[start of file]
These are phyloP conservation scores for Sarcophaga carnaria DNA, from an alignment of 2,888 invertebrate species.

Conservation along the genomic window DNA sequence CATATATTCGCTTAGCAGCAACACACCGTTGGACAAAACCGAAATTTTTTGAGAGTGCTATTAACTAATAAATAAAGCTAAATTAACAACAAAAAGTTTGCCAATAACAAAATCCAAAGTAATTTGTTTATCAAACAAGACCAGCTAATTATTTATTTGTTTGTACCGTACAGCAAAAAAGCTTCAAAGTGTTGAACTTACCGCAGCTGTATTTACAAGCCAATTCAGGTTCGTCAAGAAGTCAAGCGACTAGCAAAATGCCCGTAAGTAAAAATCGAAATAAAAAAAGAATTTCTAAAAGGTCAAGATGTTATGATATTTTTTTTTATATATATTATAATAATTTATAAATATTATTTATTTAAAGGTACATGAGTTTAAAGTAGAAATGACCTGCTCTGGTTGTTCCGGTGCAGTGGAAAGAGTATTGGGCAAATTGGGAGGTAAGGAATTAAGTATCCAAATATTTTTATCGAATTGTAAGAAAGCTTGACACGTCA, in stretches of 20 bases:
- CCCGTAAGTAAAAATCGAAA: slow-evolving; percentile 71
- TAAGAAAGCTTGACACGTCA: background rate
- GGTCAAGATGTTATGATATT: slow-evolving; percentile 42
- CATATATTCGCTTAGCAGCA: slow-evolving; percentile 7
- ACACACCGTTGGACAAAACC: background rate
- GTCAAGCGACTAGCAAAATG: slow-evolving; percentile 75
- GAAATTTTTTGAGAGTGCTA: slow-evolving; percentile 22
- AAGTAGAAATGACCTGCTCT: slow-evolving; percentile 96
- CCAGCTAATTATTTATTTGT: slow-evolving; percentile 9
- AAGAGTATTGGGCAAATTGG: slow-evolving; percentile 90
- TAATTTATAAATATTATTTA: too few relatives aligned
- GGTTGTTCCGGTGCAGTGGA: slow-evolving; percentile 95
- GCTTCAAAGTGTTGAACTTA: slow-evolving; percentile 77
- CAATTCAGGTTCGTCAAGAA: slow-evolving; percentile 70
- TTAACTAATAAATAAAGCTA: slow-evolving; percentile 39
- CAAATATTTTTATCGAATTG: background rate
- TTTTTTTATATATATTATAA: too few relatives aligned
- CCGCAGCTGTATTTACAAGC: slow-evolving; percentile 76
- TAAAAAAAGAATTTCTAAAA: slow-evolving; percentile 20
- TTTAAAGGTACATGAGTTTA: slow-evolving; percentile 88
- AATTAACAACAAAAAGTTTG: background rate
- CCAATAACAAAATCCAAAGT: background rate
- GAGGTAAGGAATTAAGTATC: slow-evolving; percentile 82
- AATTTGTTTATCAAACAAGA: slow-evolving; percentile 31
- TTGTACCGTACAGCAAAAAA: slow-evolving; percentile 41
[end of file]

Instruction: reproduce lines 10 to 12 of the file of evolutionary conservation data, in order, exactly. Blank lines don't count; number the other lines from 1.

- AAGTAGAAATGACCTGCTCT: slow-evolving; percentile 96
- CCAGCTAATTATTTATTTGT: slow-evolving; percentile 9
- AAGAGTATTGGGCAAATTGG: slow-evolving; percentile 90